More than 600 hospitals are suing the U.S. Department of Health and Human Services over a formula used to determine Medicare payments that the plaintiffs allege is based on bad math.
The plaintiffs - 677 hospitals located throughout the United States - filed suit against the department on Tuesday in U.S. District Court for the District of Columbia. The complaint (PDF) accuses department officials of relying on a formula for determining per patient payments made to hospitals that unlawfully lowers the rate each year.
According to the complaint, HHS has relied for decades on a system for determining payments that takes into consideration a standardized per patient discharge amount paid to all hospitals and also a wage index, which raises or lowers the rate paid to an individual hospital based on wages in the surrounding region.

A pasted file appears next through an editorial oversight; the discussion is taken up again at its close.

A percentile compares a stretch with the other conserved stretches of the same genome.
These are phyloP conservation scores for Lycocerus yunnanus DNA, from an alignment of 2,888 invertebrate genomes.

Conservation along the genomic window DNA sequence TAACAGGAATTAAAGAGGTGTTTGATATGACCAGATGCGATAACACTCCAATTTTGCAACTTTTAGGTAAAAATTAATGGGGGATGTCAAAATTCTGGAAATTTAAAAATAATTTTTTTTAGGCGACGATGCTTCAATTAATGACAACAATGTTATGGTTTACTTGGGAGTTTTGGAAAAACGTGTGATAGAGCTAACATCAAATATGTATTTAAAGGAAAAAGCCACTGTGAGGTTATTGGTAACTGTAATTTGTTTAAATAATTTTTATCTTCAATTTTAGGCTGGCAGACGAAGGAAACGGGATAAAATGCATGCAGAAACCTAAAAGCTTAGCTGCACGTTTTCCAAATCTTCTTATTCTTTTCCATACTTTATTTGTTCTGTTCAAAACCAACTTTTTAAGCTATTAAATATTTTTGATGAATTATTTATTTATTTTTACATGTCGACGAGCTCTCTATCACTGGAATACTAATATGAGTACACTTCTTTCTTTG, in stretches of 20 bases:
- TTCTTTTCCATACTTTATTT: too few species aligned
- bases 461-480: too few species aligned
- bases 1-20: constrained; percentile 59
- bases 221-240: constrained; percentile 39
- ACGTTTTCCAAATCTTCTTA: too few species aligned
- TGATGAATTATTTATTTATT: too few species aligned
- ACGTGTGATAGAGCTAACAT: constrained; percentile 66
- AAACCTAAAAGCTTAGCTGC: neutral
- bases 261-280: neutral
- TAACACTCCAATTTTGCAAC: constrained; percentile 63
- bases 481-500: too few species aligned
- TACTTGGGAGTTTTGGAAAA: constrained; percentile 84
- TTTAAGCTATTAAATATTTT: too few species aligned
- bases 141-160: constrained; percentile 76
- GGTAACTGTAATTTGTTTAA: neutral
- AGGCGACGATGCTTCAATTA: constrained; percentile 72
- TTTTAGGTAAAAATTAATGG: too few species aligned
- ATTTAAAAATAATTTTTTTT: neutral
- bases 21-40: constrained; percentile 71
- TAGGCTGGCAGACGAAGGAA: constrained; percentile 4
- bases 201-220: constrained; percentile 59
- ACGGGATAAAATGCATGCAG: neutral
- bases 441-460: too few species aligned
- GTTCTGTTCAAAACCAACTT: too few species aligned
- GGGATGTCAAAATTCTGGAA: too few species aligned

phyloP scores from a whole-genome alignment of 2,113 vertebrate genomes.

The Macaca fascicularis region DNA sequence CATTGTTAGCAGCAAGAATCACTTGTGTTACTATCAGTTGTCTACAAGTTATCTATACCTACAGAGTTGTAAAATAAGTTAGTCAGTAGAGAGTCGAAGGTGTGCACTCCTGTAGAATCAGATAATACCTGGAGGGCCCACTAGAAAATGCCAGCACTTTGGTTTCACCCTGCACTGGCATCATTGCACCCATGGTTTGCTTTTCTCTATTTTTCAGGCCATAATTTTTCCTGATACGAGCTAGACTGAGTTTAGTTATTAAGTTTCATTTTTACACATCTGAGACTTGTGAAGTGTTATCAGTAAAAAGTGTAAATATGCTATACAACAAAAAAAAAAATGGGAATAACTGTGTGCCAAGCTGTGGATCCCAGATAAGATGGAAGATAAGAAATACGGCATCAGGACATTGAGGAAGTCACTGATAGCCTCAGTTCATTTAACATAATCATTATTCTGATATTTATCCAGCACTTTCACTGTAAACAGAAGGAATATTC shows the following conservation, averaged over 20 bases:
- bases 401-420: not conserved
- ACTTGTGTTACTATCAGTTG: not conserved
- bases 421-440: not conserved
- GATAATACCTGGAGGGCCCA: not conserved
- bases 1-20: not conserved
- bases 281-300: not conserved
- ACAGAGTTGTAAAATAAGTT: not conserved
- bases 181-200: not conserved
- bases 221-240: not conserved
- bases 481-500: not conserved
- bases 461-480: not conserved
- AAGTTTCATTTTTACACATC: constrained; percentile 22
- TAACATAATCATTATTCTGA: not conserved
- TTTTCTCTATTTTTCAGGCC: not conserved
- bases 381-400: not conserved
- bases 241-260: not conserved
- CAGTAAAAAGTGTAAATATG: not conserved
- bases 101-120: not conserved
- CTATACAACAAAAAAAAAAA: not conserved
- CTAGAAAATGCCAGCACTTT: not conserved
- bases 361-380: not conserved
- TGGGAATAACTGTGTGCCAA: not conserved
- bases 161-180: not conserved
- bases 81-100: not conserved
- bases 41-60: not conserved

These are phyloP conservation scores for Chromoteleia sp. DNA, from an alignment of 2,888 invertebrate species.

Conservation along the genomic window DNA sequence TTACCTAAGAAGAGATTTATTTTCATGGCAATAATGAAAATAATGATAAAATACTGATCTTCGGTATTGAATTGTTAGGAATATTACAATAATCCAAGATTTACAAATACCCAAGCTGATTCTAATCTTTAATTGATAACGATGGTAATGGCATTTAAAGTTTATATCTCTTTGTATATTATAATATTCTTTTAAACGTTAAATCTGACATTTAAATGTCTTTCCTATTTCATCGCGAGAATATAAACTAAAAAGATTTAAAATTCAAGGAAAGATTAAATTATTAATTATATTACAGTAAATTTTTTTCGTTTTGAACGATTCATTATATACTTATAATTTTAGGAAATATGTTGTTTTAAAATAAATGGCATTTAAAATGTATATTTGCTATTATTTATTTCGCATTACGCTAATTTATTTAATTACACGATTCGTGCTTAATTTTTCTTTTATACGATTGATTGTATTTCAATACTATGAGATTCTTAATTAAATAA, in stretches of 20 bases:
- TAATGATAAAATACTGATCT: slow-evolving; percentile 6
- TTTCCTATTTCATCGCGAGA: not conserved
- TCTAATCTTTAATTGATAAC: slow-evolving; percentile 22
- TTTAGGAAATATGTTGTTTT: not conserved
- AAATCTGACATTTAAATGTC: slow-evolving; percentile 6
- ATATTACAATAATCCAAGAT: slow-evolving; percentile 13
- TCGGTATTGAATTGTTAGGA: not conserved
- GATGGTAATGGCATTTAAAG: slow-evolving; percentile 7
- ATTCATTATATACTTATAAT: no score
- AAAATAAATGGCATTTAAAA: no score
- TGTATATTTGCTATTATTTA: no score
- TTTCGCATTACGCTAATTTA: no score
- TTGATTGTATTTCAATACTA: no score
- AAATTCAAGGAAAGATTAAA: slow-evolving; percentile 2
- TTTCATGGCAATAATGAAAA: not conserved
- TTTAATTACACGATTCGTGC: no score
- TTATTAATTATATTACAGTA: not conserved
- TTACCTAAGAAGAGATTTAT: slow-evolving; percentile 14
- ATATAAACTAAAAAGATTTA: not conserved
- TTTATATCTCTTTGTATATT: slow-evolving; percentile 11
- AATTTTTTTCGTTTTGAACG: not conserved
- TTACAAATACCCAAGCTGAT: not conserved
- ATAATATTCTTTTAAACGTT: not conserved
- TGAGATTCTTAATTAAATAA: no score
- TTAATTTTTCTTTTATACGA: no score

In 1997, Congress set up a “rural floor” for the wage index, meaning that the wage index for urban hospitals couldn’t be less than the wage index in rural hospitals in the same state. In order to make sure that the adjustment wouldn’t affect the total amount of Medicare payments, HHS was directed to adjust the wage index to keep the total budget neutral.
According to the complaint, the hospitals allege that in calculating the adjustment to the payment rates needed to keep the overall budget neutral, HHS officials mistakenly duplicated the "rural floor" wage adjustment mechanism in the overall formula. This in turn lowered the overall payments to hospitals, according to the complaint, which the plaintiffs claim violated the law requiring such adjustments to be budget neutral.
The hospitals claims HHS has been relying on the formula since at least 2007. In practice, the hospitals allege that in keeping the flawed formula in place, the hospitals have unlawfully received increasingly lower payments over the years.
Stephanie Webster of Washington’s King & Spalding is representing the hospitals; firm spokesman Les Zuke said they do not comment on client matters. HHS, through a spokesman, declined to comment.